The following issue with the game is most likely because of the aging Windows RT hardware, but I had moments where the game’s text was sometimes in English and sometimes in Dutch. But, when the menu appeared in Dutch, some text was repeated several times. Take a look at this screenshot for example:

Adera-4.png

At the bottom left, it says “Rate Adera!Rate Adera!Rate Adera!”. And there are a few other sections in the game that have the same issue. So, to avoid visual messes like that, I highly recommend that if you are interested in this game, that you buy it on Steam. You won’t have the issue where the game tries to display in another language and you have the best voice overwork. I even bought the Steam version of this game for this review to do some further research.

But this review will mostly focus on the Windows Store version because that’s the one I played and finished. Now, something I can’t hold against the game was the fact that I played it on aging hardware. I played this game on the Windows Surface RT running Windows 8.1. Due to a bug in one of the updates, the Windows Store doesn’t work, so I had to reset the tablet multiple times. Each time, I had to download each and every episode. Now, the downloading and installing of these episodes took a long time. Maybe because the WiFi card and the hard disk inside the tablet are quite slow.

Thankfully, this game has an autosave in the cloud when you connect this game with your XBOX account. So, even when I had to reset my tablet to factory settings, download and install the game and the episodes all over again, I didn’t lose any progress. This is quite surprising to me and a very nice feature.

Now, I want to talk about something but I’m going to spoil something of the ending. If you are alright with that or if you have finished the game, feel free to highlight the following part. Otherwise, just scroll a bit down so you can skip the spoiler. So, here comes the spoiler: Something that really annoys me is the fact that there is a “season 1”. This implies that the game is going to get a season 2 or even 3. Because of the cliffhanger at the end and multiple unanswered questions, the game feels incomplete. Now, the game is released in 2015 and the social media accounts have gone silent. So, I don’t think we will ever know what happened to grandfather after he got kidnapped… again. Now, the game got a re-release on Steam in 2018, so there is hope that we get a continuation of the story in the future… Who knows.

Windows Surface RT

Adera - 2Now yes, I might have played this game on aging hardware, but I actually enjoyed the fact that I was able to make use of the unique feature of this game. I think this feature is also in the Android and iOS versions of the game but the fact that the game supports touch controls is just amazing. Also, the fact that there are gyro controls for this game is amazing. When I moved the tablet around, the in-game camera moved around as well. It was almost like I was controlling where Jane was looking by physically moving the tablet. The Steam version does not support this. Well, I might support it, but I don’t have a laptop has supported this kind of feature.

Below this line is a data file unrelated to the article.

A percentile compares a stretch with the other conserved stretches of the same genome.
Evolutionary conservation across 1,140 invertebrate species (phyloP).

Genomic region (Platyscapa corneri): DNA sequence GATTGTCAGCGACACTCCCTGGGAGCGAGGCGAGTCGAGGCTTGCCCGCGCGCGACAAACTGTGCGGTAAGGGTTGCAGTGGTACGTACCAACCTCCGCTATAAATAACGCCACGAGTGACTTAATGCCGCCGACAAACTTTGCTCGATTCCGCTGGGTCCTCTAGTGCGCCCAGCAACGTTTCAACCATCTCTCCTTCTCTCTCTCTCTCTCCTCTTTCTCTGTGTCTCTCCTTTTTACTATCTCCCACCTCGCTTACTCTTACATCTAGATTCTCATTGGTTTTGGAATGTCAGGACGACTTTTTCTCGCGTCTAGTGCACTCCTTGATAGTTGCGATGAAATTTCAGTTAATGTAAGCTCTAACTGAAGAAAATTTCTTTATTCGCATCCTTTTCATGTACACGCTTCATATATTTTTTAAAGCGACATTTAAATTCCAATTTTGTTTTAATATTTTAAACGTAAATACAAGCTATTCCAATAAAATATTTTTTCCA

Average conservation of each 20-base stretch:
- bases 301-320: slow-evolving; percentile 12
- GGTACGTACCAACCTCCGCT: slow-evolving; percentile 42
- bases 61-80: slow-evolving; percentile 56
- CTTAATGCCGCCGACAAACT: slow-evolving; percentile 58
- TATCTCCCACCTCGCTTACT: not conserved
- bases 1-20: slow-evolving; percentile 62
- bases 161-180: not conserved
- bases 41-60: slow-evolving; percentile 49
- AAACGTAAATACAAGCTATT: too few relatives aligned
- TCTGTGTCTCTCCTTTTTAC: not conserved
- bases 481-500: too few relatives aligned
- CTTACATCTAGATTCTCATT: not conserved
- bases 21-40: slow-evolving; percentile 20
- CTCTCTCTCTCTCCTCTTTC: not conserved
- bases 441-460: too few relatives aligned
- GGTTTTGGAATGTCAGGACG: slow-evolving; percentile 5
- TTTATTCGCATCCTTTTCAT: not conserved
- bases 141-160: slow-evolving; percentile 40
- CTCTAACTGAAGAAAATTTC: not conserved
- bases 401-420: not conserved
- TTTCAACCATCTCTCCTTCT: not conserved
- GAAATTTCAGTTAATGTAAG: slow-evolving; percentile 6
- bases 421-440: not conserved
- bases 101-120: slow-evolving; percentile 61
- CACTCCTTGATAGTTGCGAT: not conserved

Anyways, because this game focuses on touch controls, the controls are a bit awkward when you decide to play this game with a mouse. Because you either swipe or physically move your device to look around in several areas in order to find items and solve puzzles. That’s something that isn’t easily done with a mouse. Now, you can simulate a swipe with the mouse, but it feels different. Yet, I was able to get used to it while playing around with the Steam version after a while.

Now, let’s focus on the gameplay of Adera for a moment. If you have ever played those adventure games with hidden object scenes, you will feel right at home in this game. There are a few types of puzzles in this game. The first type of puzzle is hidden-object puzzles. In these puzzles, you are tasked with finding a handful of items in the picture. There is a punishment when you spam click on the picture. The screen will “break” and you are unable to click for a certain amount of time.

The second type of puzzles has to do with the mysterious orb that Jane received from her grandfather. This orb can do some strange things but in order for it to do that, you have to solve different puzzles. Speaking of the orb puzzles, there was one style of puzzles I truly hated with a passion. There is a puzzle where you have to tap the symbols at the correct time. When you tapped them at the correct time, you were able to progress one space in the puzzle. But, if you tapped them too early or too late, that means one space back for you. Thankfully, you are able to skip these puzzles. This means that I’m unable to complete some achievements, but rather that then being frustrated at a puzzle. Now, why did I hate this puzzle? Because for this puzzle you need to have a certain sense of rhythm and that’s something I don’t really have. The puzzle itself works just fine.